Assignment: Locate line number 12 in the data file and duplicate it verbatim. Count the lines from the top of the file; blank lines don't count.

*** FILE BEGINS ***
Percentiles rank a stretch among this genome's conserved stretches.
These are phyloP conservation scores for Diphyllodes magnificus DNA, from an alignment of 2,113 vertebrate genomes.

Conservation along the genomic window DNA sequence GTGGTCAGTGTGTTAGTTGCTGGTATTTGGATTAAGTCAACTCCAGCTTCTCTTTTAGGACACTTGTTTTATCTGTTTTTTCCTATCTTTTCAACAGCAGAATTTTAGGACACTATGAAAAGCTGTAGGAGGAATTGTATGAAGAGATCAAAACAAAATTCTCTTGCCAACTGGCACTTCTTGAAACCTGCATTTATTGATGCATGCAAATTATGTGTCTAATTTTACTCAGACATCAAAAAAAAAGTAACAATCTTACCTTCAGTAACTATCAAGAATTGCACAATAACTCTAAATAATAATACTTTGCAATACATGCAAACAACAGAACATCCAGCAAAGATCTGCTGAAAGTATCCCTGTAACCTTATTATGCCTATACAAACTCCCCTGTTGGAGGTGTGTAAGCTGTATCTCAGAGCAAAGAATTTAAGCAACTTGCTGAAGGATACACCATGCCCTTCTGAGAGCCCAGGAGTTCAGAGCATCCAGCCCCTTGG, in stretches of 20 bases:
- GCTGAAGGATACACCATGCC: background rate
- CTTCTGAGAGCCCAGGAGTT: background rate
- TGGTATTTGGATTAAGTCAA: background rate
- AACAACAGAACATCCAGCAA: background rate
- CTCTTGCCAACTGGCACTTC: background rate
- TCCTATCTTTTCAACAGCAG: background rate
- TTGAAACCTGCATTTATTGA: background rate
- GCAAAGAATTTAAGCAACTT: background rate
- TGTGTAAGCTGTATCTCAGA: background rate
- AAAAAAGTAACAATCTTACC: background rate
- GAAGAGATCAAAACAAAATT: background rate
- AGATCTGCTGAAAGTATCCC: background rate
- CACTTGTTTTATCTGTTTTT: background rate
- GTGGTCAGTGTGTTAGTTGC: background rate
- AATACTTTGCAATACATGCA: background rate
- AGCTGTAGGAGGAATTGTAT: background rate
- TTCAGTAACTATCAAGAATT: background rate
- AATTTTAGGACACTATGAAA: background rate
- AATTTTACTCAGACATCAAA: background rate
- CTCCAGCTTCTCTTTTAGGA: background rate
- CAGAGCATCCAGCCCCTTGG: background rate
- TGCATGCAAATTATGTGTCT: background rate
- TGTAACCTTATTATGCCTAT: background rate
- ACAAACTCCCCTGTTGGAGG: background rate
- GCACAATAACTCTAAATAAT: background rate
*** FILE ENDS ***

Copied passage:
- TGTGTAAGCTGTATCTCAGA: background rate